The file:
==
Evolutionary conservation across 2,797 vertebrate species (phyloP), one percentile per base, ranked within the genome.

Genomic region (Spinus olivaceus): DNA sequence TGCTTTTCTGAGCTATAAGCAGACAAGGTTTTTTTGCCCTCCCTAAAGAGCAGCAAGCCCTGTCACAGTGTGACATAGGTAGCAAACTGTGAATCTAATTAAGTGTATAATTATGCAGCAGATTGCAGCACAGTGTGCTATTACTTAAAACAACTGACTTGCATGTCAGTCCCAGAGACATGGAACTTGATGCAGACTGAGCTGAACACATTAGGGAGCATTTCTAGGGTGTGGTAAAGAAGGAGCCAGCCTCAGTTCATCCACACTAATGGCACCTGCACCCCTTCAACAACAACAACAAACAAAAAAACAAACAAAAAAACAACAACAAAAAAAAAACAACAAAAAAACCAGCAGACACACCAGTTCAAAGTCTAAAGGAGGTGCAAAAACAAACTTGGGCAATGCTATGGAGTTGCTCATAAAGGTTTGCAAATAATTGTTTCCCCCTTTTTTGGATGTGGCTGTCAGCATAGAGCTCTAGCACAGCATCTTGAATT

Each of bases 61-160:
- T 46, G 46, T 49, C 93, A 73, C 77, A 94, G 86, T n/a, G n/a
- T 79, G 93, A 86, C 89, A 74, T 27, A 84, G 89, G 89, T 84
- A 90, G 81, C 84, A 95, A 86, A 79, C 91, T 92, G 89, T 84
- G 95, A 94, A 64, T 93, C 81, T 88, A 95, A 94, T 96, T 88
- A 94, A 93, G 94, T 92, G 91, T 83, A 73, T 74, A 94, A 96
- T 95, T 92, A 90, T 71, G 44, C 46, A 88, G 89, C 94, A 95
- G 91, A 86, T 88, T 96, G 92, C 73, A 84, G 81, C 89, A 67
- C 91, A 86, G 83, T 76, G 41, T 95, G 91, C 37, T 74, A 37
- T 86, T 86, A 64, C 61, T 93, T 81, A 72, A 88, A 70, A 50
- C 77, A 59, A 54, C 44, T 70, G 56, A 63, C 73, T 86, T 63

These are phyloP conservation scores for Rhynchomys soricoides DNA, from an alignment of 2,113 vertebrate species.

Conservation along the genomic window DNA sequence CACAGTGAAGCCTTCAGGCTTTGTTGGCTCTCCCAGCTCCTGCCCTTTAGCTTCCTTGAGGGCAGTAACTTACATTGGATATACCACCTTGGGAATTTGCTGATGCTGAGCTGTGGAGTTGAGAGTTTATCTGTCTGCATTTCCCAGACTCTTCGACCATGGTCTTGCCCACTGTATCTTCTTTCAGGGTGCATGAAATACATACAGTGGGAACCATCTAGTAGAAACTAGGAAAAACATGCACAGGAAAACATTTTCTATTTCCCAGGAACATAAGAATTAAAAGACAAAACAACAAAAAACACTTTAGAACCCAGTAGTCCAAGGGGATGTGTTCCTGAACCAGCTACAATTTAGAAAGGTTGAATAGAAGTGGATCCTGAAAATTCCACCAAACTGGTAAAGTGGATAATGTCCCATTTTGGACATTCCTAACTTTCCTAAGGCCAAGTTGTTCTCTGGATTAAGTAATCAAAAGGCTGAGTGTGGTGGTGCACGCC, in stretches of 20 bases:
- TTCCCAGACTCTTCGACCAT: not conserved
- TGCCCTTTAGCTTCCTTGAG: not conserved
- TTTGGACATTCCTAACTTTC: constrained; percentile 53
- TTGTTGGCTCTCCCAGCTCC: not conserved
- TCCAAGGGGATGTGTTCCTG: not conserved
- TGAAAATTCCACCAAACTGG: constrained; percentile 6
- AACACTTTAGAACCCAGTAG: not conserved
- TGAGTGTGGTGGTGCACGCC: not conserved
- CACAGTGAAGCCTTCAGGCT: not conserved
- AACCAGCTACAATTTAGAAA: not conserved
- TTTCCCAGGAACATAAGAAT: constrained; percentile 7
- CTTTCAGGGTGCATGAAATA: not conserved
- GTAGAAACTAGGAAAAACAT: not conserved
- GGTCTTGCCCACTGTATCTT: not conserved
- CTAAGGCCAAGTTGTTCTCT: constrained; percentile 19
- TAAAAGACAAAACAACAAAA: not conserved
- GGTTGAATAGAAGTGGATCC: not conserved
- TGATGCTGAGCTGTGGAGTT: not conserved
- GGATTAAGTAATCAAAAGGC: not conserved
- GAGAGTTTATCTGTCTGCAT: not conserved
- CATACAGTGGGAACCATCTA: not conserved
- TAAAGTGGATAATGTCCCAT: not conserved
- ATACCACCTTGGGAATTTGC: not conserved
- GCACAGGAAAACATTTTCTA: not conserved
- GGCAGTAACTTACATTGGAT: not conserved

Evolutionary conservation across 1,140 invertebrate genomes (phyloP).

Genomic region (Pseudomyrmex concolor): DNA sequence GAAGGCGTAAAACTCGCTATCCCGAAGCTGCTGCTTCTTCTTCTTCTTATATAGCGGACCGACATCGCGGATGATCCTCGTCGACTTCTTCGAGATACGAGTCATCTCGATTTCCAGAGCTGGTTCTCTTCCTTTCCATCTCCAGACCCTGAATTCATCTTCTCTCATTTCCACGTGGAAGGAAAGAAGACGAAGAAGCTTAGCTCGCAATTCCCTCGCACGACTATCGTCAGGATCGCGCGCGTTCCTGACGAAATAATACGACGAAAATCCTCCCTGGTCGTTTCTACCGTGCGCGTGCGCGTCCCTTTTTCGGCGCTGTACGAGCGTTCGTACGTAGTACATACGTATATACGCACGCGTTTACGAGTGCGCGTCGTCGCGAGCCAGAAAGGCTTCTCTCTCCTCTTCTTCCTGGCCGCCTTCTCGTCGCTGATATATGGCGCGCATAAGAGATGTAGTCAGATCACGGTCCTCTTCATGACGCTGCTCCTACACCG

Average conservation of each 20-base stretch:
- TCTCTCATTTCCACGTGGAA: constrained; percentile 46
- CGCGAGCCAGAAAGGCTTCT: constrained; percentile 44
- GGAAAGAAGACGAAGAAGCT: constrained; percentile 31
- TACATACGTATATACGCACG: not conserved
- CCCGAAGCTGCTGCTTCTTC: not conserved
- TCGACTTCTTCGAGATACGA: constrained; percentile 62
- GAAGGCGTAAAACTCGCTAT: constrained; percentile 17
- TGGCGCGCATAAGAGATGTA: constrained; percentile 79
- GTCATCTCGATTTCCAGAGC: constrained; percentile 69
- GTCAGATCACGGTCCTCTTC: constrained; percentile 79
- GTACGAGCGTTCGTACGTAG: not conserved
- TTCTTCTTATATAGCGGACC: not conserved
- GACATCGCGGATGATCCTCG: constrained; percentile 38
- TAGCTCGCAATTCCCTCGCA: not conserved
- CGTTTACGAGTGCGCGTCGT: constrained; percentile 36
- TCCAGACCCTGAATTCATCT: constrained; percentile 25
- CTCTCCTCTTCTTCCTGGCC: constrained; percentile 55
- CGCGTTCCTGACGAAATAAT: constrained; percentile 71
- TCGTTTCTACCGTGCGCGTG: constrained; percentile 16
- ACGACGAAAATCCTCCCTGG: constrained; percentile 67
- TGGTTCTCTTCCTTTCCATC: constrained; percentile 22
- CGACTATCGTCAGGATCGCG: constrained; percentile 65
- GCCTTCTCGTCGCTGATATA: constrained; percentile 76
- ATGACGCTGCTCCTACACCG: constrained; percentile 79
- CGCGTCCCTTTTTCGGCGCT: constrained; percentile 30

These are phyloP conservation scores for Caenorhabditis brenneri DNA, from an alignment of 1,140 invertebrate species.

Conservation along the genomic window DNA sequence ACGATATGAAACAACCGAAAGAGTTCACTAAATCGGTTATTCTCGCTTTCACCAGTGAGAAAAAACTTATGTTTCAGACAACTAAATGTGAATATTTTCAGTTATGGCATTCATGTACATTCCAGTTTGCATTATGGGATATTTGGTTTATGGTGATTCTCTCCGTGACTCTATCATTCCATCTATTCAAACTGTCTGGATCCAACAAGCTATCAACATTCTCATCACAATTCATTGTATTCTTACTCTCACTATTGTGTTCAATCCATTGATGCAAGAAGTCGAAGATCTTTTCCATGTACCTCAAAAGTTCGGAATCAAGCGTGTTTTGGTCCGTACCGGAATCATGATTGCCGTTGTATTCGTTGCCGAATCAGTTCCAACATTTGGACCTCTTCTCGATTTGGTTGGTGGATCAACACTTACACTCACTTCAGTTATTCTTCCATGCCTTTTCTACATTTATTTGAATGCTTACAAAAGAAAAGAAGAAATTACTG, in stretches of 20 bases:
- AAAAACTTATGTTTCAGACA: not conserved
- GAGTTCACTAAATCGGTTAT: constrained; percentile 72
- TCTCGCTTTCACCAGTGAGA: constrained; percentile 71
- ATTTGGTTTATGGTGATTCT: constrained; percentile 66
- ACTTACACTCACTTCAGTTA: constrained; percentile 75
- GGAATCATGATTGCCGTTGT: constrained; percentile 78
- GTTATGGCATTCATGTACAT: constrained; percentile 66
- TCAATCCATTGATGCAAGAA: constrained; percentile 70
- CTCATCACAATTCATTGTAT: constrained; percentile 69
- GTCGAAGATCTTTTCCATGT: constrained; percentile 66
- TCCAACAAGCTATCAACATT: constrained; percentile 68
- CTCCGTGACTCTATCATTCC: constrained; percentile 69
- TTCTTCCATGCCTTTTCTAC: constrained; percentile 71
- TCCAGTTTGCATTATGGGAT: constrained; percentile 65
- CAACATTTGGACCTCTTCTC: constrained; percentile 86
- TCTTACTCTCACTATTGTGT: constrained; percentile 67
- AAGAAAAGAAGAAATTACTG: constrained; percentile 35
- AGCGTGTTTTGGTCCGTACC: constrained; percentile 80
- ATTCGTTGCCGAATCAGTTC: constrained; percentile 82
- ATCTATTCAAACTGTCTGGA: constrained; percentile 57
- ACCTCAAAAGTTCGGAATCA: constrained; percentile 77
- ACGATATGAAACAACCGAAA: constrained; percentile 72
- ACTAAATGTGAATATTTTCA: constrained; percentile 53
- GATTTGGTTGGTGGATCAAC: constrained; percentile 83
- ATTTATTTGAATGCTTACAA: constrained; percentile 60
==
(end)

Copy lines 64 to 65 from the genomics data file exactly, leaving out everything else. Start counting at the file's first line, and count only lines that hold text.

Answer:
- TGGTTCTCTTCCTTTCCATC: constrained; percentile 22
- CGACTATCGTCAGGATCGCG: constrained; percentile 65